In Back to the Future, Marty McFly must fight an Oedipus-type situation where his mother seeks a romantic relationship with him, unknowingly supplanting his father. The Star Wars saga is filled with Oedipus imagery. Anakin Skywalker loses his mother, who he seems obsessed with, finding love with an older woman who looks much like her. His mother’s death is a key element that drives him to the Dark Side. Luke Skywalker unknowingly seeks to destroy his father in the story and enjoys a romantic kiss with a female family member, also unbeknownst to him.   Monster-in-Law, Cyrus, Failure to Launch, and Psycho all feature men who just can’t seem to get over their mothers. Sons of Anarchy puts a different spin on the Oedipus Rex narrative, presenting a protagonist that lionizes his father and murders his mother. Even the recent, Batman vs Superman: Dawn of Justice takes a spin on the mother/son theme.

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Persephone and Demeter

In this Greek classic, Persephone, daughter of Zeus and Demeter, is abducted by Hades, god of the underworld. There are a number of variations of the story. However, one element always present is that after she is rescued, Persephone still returns to the underworld once a year to rule as queen for a season. Different myths speak of Persephone’s reluctance or sometimes great willingness to make this journey. Regardless, when Persephone is in the underworld, her mother, Demeter – goddess of harvest, refuses to let the crops grow, which is why we have winter.

Stories of women descending into the underworld for a season have filled written literature and films since these mediums were created. All carry elements of the original tale of Persephone and her journey to the underworld. In Silence of the Lambs, Clarice Starling literally descends a flight of stairs into a dark underworld, where Hannibal Lecter awaits to lead her on her journey. In both The Matrix Reloaded and The Matrix Revolutions, a character named Persephone is the wife of the Merovingian, a Hades-like figure in the underworld of The Matrix, seen lounging in Club Hel. 10 Cloverfield Lane, The Hateful Eight, Mad Max: Fury Road, and Fifty Shades of Grey all feature women connected to a man who desires to control her who descend into one type of underworld or another.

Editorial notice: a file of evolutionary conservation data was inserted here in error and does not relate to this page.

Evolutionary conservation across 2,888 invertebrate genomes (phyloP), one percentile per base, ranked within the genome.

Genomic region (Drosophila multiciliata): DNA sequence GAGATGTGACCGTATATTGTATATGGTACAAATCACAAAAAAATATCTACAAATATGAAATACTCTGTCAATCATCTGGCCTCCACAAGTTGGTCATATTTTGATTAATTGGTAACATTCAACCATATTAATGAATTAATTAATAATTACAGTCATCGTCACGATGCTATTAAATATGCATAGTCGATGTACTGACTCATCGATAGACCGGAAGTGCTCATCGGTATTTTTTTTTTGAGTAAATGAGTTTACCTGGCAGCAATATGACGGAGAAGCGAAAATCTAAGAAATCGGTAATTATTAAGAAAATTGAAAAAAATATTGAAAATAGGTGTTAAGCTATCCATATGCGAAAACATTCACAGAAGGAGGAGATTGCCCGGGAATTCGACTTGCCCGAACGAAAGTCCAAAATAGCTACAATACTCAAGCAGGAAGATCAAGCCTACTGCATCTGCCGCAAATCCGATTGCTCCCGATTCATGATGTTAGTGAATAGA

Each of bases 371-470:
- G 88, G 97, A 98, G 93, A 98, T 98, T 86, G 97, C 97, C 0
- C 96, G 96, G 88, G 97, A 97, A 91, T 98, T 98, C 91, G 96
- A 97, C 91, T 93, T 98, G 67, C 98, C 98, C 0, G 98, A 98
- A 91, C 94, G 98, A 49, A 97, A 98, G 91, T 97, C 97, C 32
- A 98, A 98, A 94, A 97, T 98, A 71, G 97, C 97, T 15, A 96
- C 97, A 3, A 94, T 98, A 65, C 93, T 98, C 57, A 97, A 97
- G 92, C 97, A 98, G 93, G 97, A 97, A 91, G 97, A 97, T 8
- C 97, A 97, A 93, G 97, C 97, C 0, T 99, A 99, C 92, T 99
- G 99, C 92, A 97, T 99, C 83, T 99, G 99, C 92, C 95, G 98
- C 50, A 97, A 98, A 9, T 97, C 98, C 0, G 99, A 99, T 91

It’s easy to run after the latest trends as writers. Sometimes, we get caught up in chasing what seems to be selling at the moment. It’s important to remember that the story elements, archetypes, and plots that endure rarely seem to change. It’s the worlds we set them in and the characters we invent that make these timeless tropes seem new. When you plan your summer reading this year, throw a few Greek classics in the mix. You might be surprised at all the ways your writing will improve.

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John Bucher is a writer, speaker, and story consultant based out of Los Angeles. He is the author of several books including The Inside Out Story and the upcoming Secrets of Short Visual Storytelling. He has written for entities ranging from HBO to International Ambassadors. He teaches at The LA Film Studies Center and has conducted story seminars on five continents. He can be reached on Twitter @johnkbucher and through his blog, welcometothesideshow.org.